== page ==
Wednesday, Jan. 2, 2013 | 1:57 p.m.
Some happenings downtown are hidden from the eye because they aren’t ready to be unveiled. Others are hidden on purpose — because it makes them more fun.
So it is with a speakeasy – a kind of backdoor, hidden bar based on illegal taverns set up during Prohibition (about 1920 to 1933) that tried to get around the anti-alcohol wave that swept the United States.
Speakeasies today are legal but some require a bit of work to find. For instance, Bourbon and Branch in San Francisco is well known, but even when you get to the entrance you better know the secret to getting in or you’ll wander around aimlessly looking for a doorway.
Now a speakeasy exists in downtown Las Vegas.
I gained access under a cloak-and-daggerish promise of stealth. I said I wouldn’t reveal where it was, but I didn’t say I wouldn't write about it. It’s too cool not to mention. If you’re persistent enough, you’ll find out. Half the fun of these places is in the search.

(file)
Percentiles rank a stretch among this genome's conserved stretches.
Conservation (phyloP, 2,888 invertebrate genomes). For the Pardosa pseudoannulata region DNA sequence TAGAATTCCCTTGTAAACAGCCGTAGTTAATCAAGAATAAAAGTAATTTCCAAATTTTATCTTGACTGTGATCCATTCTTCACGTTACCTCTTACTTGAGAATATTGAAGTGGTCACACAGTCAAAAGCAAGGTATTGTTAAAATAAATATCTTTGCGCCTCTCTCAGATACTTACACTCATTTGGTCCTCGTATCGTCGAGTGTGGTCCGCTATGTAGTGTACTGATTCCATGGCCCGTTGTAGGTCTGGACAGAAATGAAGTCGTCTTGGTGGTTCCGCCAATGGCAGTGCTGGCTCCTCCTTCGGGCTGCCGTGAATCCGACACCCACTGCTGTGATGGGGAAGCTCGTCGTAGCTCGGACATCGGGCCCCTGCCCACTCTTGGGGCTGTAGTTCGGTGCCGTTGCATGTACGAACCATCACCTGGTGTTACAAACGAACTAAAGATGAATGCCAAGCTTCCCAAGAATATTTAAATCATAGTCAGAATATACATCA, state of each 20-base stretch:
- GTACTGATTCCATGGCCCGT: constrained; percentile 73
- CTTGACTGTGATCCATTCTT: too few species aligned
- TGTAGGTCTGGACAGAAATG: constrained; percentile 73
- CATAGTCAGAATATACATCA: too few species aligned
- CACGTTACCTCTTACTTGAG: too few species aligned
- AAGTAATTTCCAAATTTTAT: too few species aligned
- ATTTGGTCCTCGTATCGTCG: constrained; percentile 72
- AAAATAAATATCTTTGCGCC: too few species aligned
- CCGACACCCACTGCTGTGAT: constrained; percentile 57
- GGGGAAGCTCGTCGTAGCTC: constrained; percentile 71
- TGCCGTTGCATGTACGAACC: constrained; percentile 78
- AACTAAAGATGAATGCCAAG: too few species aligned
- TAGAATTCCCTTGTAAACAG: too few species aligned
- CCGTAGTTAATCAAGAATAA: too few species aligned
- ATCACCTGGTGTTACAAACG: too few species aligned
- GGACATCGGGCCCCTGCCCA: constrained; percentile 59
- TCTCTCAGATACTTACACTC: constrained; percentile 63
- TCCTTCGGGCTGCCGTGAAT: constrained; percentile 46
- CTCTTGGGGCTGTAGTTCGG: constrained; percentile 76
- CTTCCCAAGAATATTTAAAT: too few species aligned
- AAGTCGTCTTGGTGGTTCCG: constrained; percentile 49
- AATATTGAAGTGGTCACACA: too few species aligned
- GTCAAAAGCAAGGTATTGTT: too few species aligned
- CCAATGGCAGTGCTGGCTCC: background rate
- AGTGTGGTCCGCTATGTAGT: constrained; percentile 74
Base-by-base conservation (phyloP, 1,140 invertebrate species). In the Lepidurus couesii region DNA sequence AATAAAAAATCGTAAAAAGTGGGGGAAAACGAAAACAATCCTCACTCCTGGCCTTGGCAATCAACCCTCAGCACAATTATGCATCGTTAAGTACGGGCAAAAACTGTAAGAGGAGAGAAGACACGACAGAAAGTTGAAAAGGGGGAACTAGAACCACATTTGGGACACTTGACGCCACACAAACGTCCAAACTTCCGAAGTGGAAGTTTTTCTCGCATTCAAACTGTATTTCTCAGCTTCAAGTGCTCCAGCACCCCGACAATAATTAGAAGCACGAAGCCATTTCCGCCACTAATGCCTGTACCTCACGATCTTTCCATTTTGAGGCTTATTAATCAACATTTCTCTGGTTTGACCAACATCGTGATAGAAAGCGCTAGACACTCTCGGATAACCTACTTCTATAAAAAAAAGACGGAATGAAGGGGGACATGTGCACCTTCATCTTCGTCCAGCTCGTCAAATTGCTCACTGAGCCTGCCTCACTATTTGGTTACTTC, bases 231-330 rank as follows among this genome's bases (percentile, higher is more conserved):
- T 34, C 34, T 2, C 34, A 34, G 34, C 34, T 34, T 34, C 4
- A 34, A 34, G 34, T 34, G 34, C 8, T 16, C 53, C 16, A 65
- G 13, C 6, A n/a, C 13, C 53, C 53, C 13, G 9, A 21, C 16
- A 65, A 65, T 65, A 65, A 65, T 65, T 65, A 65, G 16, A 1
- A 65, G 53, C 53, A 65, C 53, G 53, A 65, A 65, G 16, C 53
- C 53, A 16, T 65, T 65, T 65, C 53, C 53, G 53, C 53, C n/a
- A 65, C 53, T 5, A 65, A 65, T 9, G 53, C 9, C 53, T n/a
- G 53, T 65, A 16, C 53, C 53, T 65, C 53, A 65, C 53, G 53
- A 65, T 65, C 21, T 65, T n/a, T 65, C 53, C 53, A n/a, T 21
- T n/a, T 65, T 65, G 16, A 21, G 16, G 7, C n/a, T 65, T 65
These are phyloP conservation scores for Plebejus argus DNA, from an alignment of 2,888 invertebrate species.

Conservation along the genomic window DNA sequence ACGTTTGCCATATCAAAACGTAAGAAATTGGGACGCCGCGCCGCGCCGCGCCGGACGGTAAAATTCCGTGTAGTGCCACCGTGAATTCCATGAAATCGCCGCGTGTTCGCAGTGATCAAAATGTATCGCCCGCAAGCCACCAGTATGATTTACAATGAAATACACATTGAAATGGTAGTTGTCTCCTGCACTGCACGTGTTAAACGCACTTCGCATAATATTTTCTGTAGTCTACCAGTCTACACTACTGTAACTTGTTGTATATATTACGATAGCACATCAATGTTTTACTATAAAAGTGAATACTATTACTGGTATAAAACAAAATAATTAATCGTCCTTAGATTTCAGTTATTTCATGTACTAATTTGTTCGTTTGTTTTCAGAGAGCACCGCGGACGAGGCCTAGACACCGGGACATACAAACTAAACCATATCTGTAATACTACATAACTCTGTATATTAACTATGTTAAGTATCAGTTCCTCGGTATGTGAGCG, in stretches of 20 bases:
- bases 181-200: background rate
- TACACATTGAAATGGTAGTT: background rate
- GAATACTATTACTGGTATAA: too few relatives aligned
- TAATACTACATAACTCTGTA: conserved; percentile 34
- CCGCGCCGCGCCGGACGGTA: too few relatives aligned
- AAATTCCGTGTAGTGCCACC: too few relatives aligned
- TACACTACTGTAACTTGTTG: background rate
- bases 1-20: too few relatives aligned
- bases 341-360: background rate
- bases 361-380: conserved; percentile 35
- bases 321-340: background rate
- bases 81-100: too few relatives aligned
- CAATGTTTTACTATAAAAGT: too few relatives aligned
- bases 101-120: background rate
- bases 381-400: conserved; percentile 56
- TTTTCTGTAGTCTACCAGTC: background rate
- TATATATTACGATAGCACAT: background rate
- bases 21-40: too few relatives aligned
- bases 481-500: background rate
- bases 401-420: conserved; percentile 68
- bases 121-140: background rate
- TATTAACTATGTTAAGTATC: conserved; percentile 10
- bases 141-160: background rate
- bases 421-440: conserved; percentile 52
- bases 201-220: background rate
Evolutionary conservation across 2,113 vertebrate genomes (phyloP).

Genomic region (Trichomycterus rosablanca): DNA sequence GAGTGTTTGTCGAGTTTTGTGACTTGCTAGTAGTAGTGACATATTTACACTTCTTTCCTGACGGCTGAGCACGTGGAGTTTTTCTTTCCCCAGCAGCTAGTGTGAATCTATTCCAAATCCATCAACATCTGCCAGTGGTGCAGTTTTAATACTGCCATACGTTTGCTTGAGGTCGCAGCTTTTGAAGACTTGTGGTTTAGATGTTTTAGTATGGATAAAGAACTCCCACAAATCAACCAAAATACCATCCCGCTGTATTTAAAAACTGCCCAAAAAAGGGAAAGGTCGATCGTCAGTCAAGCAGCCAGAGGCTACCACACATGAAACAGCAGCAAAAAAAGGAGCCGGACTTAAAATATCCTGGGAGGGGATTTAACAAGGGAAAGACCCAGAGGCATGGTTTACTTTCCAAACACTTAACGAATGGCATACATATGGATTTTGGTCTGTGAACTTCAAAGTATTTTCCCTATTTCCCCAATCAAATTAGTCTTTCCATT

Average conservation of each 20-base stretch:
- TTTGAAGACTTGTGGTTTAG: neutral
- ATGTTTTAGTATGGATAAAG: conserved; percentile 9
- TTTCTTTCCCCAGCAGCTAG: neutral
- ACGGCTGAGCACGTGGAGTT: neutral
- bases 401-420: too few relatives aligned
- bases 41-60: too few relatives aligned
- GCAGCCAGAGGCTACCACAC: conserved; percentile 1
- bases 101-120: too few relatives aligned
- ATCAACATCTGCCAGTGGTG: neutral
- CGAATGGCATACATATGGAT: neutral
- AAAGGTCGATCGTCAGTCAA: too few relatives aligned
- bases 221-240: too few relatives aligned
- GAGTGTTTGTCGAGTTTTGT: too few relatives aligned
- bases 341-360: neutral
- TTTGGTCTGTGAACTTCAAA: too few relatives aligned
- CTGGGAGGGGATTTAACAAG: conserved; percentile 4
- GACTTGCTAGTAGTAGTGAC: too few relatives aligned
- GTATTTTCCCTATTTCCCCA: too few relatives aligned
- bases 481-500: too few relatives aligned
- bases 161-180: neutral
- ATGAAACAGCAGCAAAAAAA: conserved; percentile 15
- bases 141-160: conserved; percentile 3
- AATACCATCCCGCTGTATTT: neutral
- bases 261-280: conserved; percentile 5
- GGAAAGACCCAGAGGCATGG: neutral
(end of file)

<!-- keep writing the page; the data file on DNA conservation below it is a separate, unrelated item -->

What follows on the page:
The small bar, which is about 300-400 square feet, feels like a den with its dark wooden bar, small brownish lights and comfy chairs.
Here’s a hint to its name, written on the drink menu: “Here’s to crisply pressed carousing and nearly folded opulence.”
If you’ve figured it out, let me know.
Joe Schoenmann doesn’t just cover downtown, he lives and works there. Schoenmann is Greenspun Media Group’s embedded downtown journalist, working from an office in the Emergency Arts building.